We here at WalletPop want you to be educated consumers. Knowing what you're getting is especially important when it comes to your credit cards, since those cards and your use of them make up a significant portion of your FICO score. This article wraps up a list of possible perks you can get from your credit card company. The benefits range from run-of-the-mill ones like collision coverage if you rent a car to extraordinary ones like having a medicine replaced if it's lost, stolen or forgotten while you're on a trip.
But do you need those perks? And what are they costing you in annual fees and APRs?
First of all, evaluate your lifestyle and be honest with yourself when applying for a new card, advises Gail Cunningham, spokeswoman for the National Foundation for Credit Counseling. A card that covers the tab if your flight is canceled overnight or picks up the bill for you to buy new clothes after your luggage flies to a different destination sounds great, but if you only fly once a year or less, this card doesn't really fit your needs. That goes doubly if said card comes with an annual fee.
"Some of the basic perks come with any credit card," says Cunningham. "It's incumbent upon the consumer to research their card and all the terms of their card and if they have questions, call the issuer," she adds. You might find that you don't need to pay an annual fee or have a higher interest rate than you qualify for to get the perks that really matter to you.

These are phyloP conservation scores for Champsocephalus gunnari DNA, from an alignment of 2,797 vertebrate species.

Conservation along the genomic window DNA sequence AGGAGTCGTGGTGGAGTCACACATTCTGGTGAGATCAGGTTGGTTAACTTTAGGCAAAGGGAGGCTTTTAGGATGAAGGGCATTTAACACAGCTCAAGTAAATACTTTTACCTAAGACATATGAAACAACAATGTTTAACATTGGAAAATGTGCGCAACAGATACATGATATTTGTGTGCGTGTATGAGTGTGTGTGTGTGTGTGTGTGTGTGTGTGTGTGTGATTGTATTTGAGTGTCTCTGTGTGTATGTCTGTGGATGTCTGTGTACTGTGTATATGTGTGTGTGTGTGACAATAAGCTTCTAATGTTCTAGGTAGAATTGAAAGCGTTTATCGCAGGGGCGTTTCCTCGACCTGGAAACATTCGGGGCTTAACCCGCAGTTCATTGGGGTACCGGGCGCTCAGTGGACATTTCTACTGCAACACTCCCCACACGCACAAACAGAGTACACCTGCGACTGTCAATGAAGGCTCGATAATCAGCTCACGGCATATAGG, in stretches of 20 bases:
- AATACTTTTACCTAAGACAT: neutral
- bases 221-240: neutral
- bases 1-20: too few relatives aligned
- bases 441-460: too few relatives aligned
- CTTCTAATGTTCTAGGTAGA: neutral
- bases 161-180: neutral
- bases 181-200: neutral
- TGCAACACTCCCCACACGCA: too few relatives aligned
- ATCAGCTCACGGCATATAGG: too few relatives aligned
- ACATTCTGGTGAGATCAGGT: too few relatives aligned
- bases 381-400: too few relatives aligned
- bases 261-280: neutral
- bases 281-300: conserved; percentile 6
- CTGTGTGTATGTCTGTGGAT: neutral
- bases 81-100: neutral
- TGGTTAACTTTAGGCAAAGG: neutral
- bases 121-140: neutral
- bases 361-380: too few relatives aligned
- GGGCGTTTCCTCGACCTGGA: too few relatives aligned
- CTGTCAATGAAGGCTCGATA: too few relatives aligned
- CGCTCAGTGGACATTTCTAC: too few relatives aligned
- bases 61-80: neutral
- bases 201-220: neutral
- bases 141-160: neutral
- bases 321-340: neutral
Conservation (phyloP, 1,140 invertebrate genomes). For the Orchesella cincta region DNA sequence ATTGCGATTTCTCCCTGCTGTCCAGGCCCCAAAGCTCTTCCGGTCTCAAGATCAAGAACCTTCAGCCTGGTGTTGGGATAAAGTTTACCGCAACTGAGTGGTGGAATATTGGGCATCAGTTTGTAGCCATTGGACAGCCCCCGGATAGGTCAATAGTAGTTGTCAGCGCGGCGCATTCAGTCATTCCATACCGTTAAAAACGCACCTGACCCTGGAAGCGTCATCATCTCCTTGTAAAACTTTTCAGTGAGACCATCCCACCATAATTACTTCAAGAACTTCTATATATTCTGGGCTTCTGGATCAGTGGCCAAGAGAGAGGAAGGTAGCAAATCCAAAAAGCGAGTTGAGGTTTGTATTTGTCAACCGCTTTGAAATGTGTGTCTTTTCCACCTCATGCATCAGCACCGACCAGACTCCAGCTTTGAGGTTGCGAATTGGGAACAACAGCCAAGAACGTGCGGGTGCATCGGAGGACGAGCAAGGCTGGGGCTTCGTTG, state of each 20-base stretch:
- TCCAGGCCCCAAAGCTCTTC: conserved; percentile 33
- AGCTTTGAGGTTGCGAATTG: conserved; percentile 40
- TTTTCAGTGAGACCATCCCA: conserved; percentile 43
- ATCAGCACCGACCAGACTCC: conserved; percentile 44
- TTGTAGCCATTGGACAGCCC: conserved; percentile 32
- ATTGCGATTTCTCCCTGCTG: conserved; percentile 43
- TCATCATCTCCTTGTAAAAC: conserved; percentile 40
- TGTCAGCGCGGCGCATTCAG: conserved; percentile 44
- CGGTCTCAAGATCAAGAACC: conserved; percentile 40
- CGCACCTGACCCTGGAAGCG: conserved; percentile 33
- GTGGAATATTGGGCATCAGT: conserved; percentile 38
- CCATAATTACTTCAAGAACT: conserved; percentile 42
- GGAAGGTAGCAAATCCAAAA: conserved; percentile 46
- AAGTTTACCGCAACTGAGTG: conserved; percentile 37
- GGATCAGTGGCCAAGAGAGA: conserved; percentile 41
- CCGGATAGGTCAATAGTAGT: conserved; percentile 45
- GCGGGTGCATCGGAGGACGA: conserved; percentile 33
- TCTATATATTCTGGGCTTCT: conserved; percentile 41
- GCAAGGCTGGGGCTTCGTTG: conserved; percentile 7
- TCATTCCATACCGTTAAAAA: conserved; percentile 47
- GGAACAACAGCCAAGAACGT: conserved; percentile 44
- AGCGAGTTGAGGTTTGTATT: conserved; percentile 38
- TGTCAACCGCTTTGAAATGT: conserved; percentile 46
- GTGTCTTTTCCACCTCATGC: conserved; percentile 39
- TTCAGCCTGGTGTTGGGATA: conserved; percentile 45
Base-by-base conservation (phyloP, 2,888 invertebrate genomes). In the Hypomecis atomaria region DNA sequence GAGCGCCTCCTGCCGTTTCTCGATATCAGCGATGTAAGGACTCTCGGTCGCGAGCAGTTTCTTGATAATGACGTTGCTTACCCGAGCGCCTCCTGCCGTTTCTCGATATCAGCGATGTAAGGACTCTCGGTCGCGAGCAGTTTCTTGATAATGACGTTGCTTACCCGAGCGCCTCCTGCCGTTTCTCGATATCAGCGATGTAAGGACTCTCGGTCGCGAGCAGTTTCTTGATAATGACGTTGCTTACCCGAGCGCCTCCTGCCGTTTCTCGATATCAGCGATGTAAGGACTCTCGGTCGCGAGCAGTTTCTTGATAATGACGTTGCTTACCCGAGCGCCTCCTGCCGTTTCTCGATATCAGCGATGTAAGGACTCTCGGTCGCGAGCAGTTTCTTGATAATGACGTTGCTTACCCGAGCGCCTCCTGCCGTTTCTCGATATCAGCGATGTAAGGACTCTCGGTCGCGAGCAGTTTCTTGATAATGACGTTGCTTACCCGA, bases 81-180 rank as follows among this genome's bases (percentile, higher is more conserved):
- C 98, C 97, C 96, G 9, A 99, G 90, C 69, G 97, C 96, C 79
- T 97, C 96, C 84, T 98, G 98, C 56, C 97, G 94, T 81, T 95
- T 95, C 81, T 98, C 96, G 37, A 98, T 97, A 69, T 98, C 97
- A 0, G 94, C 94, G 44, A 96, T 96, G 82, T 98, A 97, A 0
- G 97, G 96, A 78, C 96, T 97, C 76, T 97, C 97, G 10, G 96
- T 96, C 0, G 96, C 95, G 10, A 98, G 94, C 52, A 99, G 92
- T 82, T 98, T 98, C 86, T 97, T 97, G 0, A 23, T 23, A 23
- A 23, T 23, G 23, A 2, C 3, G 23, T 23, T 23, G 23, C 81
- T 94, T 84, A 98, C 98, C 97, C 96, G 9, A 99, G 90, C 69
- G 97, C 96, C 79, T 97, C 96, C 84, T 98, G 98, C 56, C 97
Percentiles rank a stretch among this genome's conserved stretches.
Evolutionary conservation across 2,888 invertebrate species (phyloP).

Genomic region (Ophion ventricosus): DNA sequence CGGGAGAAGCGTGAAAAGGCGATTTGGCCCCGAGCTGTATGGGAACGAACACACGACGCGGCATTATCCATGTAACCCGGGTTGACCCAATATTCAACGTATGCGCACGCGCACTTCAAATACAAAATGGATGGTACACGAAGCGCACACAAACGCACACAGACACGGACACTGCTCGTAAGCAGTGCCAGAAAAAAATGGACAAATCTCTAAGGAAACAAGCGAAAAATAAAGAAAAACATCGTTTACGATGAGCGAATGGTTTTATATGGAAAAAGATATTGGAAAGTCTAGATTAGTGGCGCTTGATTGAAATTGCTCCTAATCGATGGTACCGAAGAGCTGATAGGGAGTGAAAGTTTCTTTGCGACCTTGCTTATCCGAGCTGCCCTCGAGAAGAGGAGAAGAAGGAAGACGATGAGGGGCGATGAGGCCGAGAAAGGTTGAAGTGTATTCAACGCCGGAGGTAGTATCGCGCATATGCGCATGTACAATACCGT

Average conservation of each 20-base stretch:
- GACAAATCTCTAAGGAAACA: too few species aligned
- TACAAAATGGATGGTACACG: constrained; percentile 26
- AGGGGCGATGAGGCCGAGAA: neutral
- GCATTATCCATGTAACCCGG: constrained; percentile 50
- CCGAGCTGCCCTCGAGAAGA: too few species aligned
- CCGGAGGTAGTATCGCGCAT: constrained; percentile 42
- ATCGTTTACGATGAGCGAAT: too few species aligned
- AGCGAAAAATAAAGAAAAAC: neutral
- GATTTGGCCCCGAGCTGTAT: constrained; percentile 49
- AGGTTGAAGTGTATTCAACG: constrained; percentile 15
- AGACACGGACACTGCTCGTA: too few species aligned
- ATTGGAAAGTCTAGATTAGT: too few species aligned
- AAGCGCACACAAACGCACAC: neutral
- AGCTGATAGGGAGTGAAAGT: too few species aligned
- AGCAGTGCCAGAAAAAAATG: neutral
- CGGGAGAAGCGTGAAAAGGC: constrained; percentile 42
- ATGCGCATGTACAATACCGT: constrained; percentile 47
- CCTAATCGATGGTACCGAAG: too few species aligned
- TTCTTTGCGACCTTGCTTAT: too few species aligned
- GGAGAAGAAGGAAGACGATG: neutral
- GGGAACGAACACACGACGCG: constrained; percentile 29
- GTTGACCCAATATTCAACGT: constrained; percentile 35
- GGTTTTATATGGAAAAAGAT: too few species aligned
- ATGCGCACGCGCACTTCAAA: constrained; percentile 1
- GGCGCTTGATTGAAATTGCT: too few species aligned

Keep in mind, you can get some of these perks from other sources. Your car insurance, for instance, might cover you when you rent a vehicle. You may have roadside assistance available from the dealership where you purchased your vehicle or through a third-party service like AAA. Similarly, many cards now offer concierge service promising round-the-clock help with a wide array of travel and entertainment bookings. If you book travel through an agent, he or she can help with this. Trip insurance can be purchased separately; you don't need to be saddled with a card for years just because you're taking one cruise that falls over hurricane season.
Also ask yourself, "What hoops do [I] have to jump through to activate any of these protections?" Cunningham says. "Sometimes, therein lies the rub. They sound really good, but trying to get them enforced or implemented is where the consumer has a fight on their hands." Many of the protections advertised by card companies have qualifying periods, dollar caps or require other conditions or criteria to be met before they'll pay out. Credit cards certainly have their place, but an exotic-sounding or infrequently-used perk isn't going to be the best use of your credit.
Are your perks worth the price?